TSU celebrates a history of excellence

It could be said that HBCU Homecomings serve as the epicenter for the Black experience in America. For alumni of Historically Black Colleges and Universities, homecoming is more than just an annual gathering. It is a reminder of the sacred space that these institutions offer. A space where you are not the minority, a space intentionally created just for you, and where black excellence thrives around you.

It is also a time to pay homage to those that created a foundation, opened doors, pathed the way and left a vibrant legacy for generations to come.

In this vein, each year, Tennessee State University hosts a Founders’ Day Convocation. “We celebrate our founders and their contribution. Let us remember that if it hadn’t been for their foresight, we wouldn’t be here,” says, TSU President Glenda Glover.

Dr. Joseph Webb, notable TSU alumnus and CEO of Nashville General hospital served as the keynote speaker for the 2019 Founder’s Day Convocation.

As a young man growing up in Mississippi, Dr. Joseph Webb was well aware of the adverse impact that limited access to high-quality food and education had on people in his community. With a full basketball scholarship and aspirations of becoming an NBA player, Webb came to Nashville, TN to attend TSU.

“Attending Tennessee State University was a transformational experience for me” reminisced, Dr. Webb. “It was a holistic learning environment – it nurtured me mentally, physically, spiritually socially, and provided me with an education that propelled me through life.”

Webb holds a bachelor of science and master of science in health and physical education from TSU. During his matriculation, he found a connection to what would become his passion and mission in life.

Dr. Webb has spent more than 25 years of his life managing for-profit and not-for-profit healthcare organizations.

He has worked as the CEO of Healthcare Services of America at Coastal Carolina Hospital and Chief Operations Officer of Northwest Mississippi Regional Medical Center in Clarksdale, Mississippi. He also served in leadership for 17 years with Methodist Le Bonheur Healthcare in Memphis, Tennessee, where he served as Vice President, Operations at Methodist Le Bonheur University Hospital, and then Chief Executive Officer at Methodist Le Bonheur South. He also led the Common Table Health Alliance in Memphis, Tennessee as the Chief Operating Officer before coming to Nashville General Hospital.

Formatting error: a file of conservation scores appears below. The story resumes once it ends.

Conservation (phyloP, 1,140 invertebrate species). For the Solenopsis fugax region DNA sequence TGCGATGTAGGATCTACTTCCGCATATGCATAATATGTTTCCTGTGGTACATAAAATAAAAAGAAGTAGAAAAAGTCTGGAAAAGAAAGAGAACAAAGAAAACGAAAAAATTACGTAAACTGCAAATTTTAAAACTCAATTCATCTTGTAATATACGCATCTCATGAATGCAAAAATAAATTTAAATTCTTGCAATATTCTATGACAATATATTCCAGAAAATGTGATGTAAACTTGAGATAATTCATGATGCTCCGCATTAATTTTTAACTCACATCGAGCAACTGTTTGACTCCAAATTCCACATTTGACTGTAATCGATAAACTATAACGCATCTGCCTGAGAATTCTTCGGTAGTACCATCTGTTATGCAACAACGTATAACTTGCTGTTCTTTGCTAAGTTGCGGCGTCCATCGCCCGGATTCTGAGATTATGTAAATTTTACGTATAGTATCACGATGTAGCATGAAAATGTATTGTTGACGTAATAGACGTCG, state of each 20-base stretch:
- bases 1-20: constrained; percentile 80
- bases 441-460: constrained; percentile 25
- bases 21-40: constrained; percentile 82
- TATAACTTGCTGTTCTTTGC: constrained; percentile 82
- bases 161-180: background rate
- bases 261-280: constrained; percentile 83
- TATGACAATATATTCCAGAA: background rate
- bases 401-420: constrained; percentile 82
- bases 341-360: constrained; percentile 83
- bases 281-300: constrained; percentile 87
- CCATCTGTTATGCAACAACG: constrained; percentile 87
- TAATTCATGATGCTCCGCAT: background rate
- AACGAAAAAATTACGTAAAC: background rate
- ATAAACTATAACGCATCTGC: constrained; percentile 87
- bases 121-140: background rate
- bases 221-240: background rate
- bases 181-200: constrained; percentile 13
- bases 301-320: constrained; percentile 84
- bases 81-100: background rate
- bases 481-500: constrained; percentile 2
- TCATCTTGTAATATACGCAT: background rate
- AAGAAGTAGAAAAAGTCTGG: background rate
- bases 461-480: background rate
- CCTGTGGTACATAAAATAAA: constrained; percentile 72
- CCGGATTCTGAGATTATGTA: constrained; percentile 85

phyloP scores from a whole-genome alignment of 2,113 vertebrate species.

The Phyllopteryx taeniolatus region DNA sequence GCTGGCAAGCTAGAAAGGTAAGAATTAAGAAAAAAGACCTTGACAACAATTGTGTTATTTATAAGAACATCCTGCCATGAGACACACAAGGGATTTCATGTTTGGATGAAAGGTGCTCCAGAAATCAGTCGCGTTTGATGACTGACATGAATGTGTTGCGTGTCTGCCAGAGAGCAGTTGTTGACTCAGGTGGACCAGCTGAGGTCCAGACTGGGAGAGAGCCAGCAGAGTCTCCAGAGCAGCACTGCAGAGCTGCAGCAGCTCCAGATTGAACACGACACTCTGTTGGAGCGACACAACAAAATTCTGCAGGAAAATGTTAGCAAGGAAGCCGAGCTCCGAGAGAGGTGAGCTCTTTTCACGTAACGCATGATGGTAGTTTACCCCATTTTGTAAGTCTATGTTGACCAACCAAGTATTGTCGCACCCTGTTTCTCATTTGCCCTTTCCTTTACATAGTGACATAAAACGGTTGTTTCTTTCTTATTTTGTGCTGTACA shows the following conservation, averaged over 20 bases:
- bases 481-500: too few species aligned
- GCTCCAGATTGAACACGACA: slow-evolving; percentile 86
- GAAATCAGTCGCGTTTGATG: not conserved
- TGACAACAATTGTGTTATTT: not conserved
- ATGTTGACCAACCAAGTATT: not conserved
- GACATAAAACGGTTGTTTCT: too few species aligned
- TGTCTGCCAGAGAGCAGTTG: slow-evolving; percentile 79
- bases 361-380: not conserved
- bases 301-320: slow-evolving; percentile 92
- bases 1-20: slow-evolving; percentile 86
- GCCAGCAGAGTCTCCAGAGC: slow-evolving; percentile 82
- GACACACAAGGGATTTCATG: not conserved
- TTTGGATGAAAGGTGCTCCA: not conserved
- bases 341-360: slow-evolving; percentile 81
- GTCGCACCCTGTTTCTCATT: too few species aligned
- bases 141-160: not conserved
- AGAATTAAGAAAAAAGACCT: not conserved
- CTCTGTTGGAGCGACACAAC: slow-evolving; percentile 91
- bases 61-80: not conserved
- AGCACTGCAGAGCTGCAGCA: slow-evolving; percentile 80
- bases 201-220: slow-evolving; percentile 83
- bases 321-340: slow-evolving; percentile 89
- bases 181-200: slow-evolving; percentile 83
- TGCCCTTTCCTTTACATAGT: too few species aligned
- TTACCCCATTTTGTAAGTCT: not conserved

A boy who just wanted to play basketball left college and dedicated his time and energy to improving population health by educating people on the social determinates of health and tackle onerous work to address poor health outcomes and disparities in education, income, and access to care.

“Each time I visit my hometown I see the devastation due to a lack of education, access, and opportunities,” said Webb. “The disparities are glaring. It starts with simple things like making sure that people understand the correlation between what they eat, their lifestyle, and their health outcomes. If you can impact social determinants then you can impact health outcomes and you can impact the distribution of disparities among populations.”

Webb emphasize the importance of HBCUs in his keynote speech and highlighted TSU’s “rich history of producing public service and great leaders.”

After the event, Dr. Webb shared, “Coming from humble beginnings, I know first-hand that education is vital to breaking through disparities that one may encounter later in life. That is what TSU provided me! That is why I was so honored to be the Founder’s Day Convocation speaker. I wanted to thank TSU for fueling my drive and helping pave the way to becoming a healthcare executive and have a direct impact on the lives of everyday people.”



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